“Fruits of Passion” displays contemporary works that were acquired during the last decade by the Musée National d’Art Moderne (MNAM), Centre Pompidou. The exhibition begins, though, with the final threads of modernism — the period shift away from 19th-century realism and the subsequent reductionism to artistic essentials that began with Edouard Manet and ended up in the late 1960s and early ’70s with Minimalism and color-field painting.
The reference points for the latter movements are found in works such as Cy Twombly’s “Untitled” (1969), with its the graffiti-like gray surface, and Robert Ryman’s “Chapter” (1981) of subtly daubed white-on-white painting. The late 20th century’s return to geometrical abstraction is seen in the horizontal stripes of Agnes Martin’s “Untitled” (2002), and the vertical ones of Daniel Buren’s “Photo-Souvenir” (1985-86), which, while supposedly calling attention to the internal architecture of the museum as a space for display, also appears as stark modernist wallpaper that carries with it the threat of high modernist abstraction being reduced to mere decoration, repetition and conformity.
Modernist painting was ostensibly exhausted by the early 1970s, its internal logic of progressive flatness having terminated in one-color canvases and clean-cut geometrical abstraction. Extremities had been established, with realism at one end and abstraction at the other, and anything thereafter having to sit between them. “Contemporary” became the designation for all that came after, though modernism could still inspire.
Farah Atassi’s “Workshop” (2011), for example, uses the building blocks of geometrical abstraction such as squares, rectangles and triangles. They are arranged, however, to representational ends — into configurations of buildings and chimneys within a painterly three-dimensional space. Though conceptually at odds, the artist is heir to high modernists such as Piet Mondrian, Kazimir Malevich and Fernand Léger.
While modernism was primarily concerned with painting and to lesser degree sculpture, the “contemporary” designation was less specific. Arguably the most elegant example of such is the inclusion of Hans-Peter Feldmann’s “Shadow Play (Paris)” (2011). Set on a lengthy table, children’s toys and figurines are affixed on small rotating platforms. Lights shine forth, resulting in chains of magic-lantern-type shadows cast on the wall behind. The piece reflects the imaginative worlds of infants at play, as well as the artist’s fascination with kitsch imagery deployed in high-art settings, and the fusion of found objects and sculpture with theater and the origins of photography.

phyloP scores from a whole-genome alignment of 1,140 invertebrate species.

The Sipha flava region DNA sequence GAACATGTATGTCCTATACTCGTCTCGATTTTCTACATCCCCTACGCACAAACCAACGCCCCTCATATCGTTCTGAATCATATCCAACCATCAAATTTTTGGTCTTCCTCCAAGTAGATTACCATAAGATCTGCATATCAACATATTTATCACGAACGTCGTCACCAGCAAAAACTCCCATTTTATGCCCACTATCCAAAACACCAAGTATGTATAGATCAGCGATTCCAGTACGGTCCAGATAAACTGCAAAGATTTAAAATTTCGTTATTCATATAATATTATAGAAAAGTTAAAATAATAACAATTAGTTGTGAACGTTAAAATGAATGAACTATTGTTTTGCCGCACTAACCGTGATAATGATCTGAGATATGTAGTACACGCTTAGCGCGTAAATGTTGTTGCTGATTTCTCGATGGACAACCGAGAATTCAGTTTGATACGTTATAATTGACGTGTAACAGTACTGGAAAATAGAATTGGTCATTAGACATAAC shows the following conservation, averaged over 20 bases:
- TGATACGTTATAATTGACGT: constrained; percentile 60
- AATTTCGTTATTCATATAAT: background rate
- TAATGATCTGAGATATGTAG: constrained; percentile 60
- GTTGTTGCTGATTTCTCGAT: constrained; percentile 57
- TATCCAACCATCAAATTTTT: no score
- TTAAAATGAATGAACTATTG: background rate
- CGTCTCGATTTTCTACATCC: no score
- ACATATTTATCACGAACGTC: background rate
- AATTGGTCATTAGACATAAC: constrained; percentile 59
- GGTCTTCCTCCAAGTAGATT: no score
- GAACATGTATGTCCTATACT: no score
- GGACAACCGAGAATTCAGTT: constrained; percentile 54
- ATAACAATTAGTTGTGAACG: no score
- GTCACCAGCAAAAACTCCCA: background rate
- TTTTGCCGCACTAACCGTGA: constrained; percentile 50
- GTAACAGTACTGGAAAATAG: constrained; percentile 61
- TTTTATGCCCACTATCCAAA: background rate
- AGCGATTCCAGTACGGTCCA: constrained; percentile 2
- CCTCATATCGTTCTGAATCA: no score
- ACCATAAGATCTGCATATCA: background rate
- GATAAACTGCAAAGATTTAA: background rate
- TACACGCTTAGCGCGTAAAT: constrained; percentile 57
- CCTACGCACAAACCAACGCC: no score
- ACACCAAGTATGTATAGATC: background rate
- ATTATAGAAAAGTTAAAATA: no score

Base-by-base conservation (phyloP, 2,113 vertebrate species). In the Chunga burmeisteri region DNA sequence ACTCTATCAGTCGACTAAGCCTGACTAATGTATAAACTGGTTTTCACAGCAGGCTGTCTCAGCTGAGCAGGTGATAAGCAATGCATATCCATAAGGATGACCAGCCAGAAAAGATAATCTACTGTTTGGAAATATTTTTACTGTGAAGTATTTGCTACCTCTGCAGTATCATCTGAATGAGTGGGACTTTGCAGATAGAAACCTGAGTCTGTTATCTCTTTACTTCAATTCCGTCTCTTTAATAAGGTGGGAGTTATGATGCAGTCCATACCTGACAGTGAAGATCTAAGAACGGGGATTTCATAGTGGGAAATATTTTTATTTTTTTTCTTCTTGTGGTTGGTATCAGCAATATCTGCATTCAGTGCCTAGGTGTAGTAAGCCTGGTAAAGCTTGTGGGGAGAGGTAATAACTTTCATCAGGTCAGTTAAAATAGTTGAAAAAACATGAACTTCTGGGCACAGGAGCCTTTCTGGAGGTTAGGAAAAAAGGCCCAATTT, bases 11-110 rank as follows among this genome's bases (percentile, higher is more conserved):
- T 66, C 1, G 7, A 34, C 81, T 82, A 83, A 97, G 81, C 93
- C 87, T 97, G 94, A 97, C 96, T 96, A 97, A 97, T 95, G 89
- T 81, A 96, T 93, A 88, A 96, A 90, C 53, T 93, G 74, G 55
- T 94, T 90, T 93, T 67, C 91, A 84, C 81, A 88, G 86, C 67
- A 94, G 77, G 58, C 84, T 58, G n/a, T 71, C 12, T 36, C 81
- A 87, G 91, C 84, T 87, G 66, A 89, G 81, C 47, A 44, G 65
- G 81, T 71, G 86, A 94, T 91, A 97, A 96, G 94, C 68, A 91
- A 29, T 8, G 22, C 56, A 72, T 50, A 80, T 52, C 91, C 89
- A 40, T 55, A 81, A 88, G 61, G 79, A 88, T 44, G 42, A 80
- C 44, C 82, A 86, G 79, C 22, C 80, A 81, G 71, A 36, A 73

It is the contemporary works that the exhibition catalog calls the institution’s “Fruits of Passion” — high modernism by contrast appears rather cool. With the exception of Anri Sala and a few others, however, many artists of this show are unknown in Japan, giving rise to contextual issues of interpretation and language. It is perhaps amusing that the exhibition title in Japanese is transliterated into katakana via English translation — “Furūtsu obu pashon.”
Elsewhere in the show, language and its (mis)understandings are ever more crucial. Jason Rhoades’ installation “Chatte de Beaubourg” (2004) is a chandelier made of four cart wheels, from which hang words written in neon signage. One of the hanging words, “l’abricot,” is translated literally to the English word “apricot,” without any recourse to the French slang reference to female genitalia.
Similarly, “la moule,” while correctly given as “mussel,” is also a vulgar slang word for vulva. “La cite d’amour” means not simply “city of love,” as the catalog notes, but is a reference to Paris. “Soupirail,” more cryptically, means a “basement window” and it is this, a reference to glass windows. But if one letter is eliminated from the English word, you arrive at “widow,” a pointed reference to the French erotic notion embodied in the work of 20th-century artist and joker, Marcel Duchamp, whose famous French windows installation, titled “Fresh Widows,” refers to recently widowed, and therefore particularly amorous, women.
The conceptual bent in this exhibition is strong, so its visual element is sometimes less compelling than what might be expected from one of the world’s leading art institutions. While the experience of art throughout history has primarily addressed the eye, however, the culminating work in the show seeks to make a point that the “contemporary” should also engage other senses.
Ernesto Neto’s “We Stopped Just Here at the Time” (2002) is visually alluring with its pendulous sacks hanging from what is described as a “soft painting” fixed to the ceiling. The protuberances contain a number of spices, including cloves, cumin and pepper, so the work also stimulates olfaction and memory. As the title suggests, scents have a way of confusing the senses and re-experiencing a distinctive smell can often transport an individual back in time to another place or situation. But be warned: Posted on the wall is a sign indicating that for some visitors the spices may affect more than just the senses — it could, physically, leave them quite uncomfortable.
“Fruits of Passion: The Collection from the Musée National d’Art Moderne, Centre Pompidou, Paris” at Hyogo Prefectural Museum of Art runs till March 23; open 10 a.m.-6 p.m. (Fri., Sat. till 8 p.m.). ¥1,300. Closed Mon. www.artm.pref.hyogo.jp/eng/home.html